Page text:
National Park Service spies on local oyster farm
PT. REYES, Calif. (KGO) -- Since 2007, we have been reporting on an oyster farmer in the North Bay who has who has been fighting to keep his business. It's in the Pt. Reyes National Seashore, and this summer he discovered the secret cameras trained on his operation. They have been running for more than three years, and no one, including those investigating allegations of scientific misconduct, knew they were there.
"We had no idea that there were automatic cameras out there," Kevin Lunny of Drake's Bay Oyster Company said.
Lunny found out by chance that the National Park Service has been recording his oyster operation.
"There was a reference to an automatic camera, buried in an appendix of a document submitted to the Marine Mammal Commission," he said.
Lunny operates his Drake's Bay Oyster Farm inside the boundaries of Pt. Reyes National Seashore. But he is not there alone. Drake's Estero is also home to one of the largest breeding grounds for harbor seals.
The National Park Service claims cameras were installed to watch wildlife. But ABC7 News obtained park records that seem to show the park service was really watching something else.
"The purpose, we've learned, of the cameras is to watch Drake's Bay oyster boats and the seals to record any disturbances that come from the boats," Lunny said.
Cameras have been pointed at his oyster farm since 2007. Taking one photo every minute, they show the oyster operation during breeding season. To date, there are more than 250,000 pictures, all documenting daily life in the Estero -- including the comings and goings of Lunny's oyster boats.
"Seals congregate at Drake's Estero because it's remote and safe," park biologist Sarah Allen said.
The cameras were installed just days after Allen and then-superintendent Don Nuebacher told the Marin County Board of Supervisors that Lunny's farm was affecting the seals.
"It's amazing how many pups we have probably lost this year," Nuebacher said.
The park service put out a report as proof. A report Lunny claims misrepresents the truth to make his farm look bad.
Both the U.S. Department of the Interior and the National Academy of Sciences investigated and found problems with the report. The interior department accused superintendent Neubacher of abusing his powers. The academy found that scientists exaggerated the negative impact of the oyster farm on the environment.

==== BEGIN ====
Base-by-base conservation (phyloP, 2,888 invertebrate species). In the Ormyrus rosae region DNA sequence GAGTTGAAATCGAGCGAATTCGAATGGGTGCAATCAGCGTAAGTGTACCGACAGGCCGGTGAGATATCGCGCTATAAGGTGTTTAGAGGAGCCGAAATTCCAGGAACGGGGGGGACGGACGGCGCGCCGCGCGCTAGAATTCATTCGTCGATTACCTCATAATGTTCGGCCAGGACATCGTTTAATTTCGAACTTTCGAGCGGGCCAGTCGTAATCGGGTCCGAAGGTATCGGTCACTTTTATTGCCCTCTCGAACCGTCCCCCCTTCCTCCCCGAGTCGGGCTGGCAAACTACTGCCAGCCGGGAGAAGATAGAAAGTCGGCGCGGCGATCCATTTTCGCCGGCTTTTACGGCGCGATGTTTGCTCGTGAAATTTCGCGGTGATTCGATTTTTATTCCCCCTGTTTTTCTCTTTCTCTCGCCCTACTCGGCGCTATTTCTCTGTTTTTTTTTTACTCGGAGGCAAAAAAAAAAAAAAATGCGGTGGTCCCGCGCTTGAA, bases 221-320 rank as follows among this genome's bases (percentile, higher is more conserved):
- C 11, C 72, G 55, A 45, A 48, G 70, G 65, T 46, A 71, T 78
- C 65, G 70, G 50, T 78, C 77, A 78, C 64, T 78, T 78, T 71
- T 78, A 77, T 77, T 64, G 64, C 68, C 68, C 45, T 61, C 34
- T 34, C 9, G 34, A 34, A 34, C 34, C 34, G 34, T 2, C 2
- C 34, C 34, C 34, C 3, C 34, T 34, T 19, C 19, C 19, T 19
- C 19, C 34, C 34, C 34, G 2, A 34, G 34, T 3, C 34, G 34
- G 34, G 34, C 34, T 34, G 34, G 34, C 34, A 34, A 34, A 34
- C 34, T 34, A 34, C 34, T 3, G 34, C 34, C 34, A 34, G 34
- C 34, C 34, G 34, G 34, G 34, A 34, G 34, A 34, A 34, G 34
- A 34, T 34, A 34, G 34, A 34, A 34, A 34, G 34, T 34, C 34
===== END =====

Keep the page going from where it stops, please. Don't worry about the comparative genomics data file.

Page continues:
But what about all those pictures that could have shown seals being disturbed? The government and the academy never saw them. The park service would not talk on camera, but in a phone interview, spokeswoman Melanie Gunn told ABC7 they "...don't have an explanation as to why the data was never provided..." She suspects it was because "the photos are considered photos until they have been analyzed. Then they become data."
If they haven't been analyzed, critics say they should be.
"Are there disturbances? The answer is yes. Who causes the disturbances? It's park visitors and kayaks. We have three and a half years of data saying there is not a single disturbance caused by the oyster farm," biologist Corey Goodman said.
Goodman has taught at Stanford and is a member of the National Academy of Sciences. He has become the biggest critic of the park services research. He compared the written observations by park volunteers with the photos. They don't match up.
"We now have absolutely conclusive data -- it's not our data, it's the National Park Service data. It's data that they've withheld for the last three and half years. It's data that they've suppressed because the data doesn't support their conclusions," Goodman said.
In fact, ABC7 News has learned scientists working on a current report for the Marine Mammal Commission were not informed of the existence of the photos either until Goodman brought them to their attention.
The head of the commission suggested cameras could be used to monitor the Estero, but says park officials never said a word, never told him they had already been in place for three years.
"We have reviewed those pictures and we fully, wholly disagree with Dr. Goodman's interpretation," Amy Trainer, executive director of the Environmental Action Committee (EAC) of West Marin said.
The EAC will present its review of the newly released data in February. She says regardless of what the pictures show or don't show, the oyster farm needs to go when its lease expires in 2012. By staying, she believes, the oyster farm is violating federal law.
"The conservation community disagrees with Mr. Lunny's approach to sort of subvert the intention and the law as Congress has spoken in the 1976 Wilderness Act by trying basically to get a special favor through Congress to continue his private commercial use in our public lands and our public wilderness," Trainer said.
The farm will get a chance to extend its lease thanks to help from Sen. Dianne Feinstein, D-Calif. The current park administration says it is "committed to moving forward with transparency" on this issue and looks forward to the independent analysis of the Marine Mammal Commission as it reviews the farm's future.
The National Park Service will host three public meetings to discuss the possibility of extending the Drake's Bay Oyster Company's special use permit to operate within the Pt. Reyes National Seashore by 10 years. The park service will use information gathered during the meetings to prepare an environmental impact statement on the permit.
Meetings are set for 6 p.m. Oct. 26 at The Dance Palace, 503 B St. in Pt. Reyes Station; 6 p.m. Oct. 27 in the multipurpose room of the Bay Model Visitor Center, 211 Bridgeway in Sausalito; and 6 p.m. Oct. 28 in the Community Room of REI, 1338 San Pablo Ave. in Berkeley.
Written and produced by Ken Miguel
point reyes, assignment 7
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